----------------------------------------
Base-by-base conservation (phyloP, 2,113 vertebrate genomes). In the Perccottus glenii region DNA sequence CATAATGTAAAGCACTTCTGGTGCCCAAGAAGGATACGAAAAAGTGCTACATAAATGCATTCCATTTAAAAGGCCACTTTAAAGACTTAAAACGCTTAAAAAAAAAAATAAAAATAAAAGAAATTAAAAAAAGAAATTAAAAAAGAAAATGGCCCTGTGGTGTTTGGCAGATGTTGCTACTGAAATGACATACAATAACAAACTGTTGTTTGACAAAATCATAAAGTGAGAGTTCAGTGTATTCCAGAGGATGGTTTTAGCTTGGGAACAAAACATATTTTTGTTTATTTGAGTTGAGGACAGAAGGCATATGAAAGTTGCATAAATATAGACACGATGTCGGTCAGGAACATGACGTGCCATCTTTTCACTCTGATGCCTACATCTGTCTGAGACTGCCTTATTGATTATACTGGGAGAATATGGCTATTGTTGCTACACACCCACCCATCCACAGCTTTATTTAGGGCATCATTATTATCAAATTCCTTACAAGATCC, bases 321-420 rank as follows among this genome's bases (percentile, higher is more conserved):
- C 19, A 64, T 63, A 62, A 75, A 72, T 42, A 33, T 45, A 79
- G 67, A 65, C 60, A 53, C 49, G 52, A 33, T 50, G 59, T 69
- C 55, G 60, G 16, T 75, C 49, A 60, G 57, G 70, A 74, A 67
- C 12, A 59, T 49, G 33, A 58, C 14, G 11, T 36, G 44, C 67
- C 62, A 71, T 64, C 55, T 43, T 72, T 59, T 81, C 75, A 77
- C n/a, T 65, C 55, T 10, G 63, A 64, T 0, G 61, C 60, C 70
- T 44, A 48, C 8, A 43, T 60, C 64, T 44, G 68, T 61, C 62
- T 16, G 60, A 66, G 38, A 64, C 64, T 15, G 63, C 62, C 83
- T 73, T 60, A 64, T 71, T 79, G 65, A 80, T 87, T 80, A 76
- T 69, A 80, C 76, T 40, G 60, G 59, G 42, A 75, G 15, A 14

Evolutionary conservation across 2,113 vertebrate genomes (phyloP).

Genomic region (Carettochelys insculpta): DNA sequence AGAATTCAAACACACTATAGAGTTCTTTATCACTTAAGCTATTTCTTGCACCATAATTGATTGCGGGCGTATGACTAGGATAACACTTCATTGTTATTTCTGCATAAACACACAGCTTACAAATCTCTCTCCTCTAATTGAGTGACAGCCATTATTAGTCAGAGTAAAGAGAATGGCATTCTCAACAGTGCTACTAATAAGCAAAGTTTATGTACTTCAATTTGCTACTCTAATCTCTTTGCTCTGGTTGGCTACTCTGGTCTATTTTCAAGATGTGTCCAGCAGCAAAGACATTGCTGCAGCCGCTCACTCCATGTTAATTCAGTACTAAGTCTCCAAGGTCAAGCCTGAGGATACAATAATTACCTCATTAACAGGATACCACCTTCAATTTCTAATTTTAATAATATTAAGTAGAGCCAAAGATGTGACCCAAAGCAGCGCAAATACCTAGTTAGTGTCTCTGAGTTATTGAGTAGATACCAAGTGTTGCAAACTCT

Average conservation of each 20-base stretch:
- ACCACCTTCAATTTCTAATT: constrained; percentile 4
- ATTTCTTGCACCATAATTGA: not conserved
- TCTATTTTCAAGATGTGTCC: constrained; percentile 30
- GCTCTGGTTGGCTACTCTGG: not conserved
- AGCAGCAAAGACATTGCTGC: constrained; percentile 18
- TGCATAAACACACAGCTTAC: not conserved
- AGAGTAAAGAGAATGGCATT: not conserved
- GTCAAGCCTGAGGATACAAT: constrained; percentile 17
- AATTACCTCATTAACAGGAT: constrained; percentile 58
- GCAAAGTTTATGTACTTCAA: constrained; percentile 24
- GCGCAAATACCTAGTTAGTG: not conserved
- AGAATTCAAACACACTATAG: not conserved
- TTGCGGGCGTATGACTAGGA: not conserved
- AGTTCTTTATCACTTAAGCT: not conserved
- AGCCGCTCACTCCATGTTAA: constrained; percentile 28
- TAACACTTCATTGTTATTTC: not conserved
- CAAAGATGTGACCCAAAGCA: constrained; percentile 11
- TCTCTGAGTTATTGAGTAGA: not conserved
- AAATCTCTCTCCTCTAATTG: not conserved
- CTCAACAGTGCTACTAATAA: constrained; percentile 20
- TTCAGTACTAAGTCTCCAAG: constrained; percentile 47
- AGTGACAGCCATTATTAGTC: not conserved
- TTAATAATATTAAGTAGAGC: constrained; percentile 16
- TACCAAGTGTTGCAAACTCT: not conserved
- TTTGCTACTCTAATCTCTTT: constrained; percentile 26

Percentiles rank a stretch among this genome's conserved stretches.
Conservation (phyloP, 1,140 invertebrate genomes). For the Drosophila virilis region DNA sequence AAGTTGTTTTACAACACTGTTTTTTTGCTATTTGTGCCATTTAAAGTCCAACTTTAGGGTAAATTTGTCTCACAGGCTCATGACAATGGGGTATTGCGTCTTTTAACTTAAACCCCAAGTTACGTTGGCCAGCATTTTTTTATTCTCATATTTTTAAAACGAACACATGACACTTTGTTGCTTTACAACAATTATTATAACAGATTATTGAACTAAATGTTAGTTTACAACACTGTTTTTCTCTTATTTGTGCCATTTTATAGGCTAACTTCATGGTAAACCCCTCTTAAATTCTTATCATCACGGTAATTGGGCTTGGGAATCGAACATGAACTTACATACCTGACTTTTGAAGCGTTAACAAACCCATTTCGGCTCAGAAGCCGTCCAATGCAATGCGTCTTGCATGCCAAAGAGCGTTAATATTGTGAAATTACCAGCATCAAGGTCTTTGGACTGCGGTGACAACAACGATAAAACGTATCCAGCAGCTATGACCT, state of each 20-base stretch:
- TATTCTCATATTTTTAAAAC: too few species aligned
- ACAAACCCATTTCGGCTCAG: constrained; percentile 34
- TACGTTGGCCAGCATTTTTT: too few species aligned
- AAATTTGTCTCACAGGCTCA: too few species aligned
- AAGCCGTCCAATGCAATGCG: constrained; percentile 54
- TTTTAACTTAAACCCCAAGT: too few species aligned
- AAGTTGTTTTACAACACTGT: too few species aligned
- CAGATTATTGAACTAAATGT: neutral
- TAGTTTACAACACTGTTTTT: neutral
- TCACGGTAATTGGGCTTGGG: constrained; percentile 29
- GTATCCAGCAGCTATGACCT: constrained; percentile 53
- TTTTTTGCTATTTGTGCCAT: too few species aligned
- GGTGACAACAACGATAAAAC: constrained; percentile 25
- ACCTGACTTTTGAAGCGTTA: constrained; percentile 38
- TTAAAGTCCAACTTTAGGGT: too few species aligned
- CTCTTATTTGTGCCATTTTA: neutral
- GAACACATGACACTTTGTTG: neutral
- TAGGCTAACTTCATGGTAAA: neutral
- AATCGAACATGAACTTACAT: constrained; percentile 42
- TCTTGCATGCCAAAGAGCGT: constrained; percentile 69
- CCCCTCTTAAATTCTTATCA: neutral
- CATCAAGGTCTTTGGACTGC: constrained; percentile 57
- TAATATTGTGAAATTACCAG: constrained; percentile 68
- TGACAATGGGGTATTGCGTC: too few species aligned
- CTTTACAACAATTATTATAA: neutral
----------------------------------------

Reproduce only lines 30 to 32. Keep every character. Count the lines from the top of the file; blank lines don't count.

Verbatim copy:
- TAACACTTCATTGTTATTTC: not conserved
- CAAAGATGTGACCCAAAGCA: constrained; percentile 11
- TCTCTGAGTTATTGAGTAGA: not conserved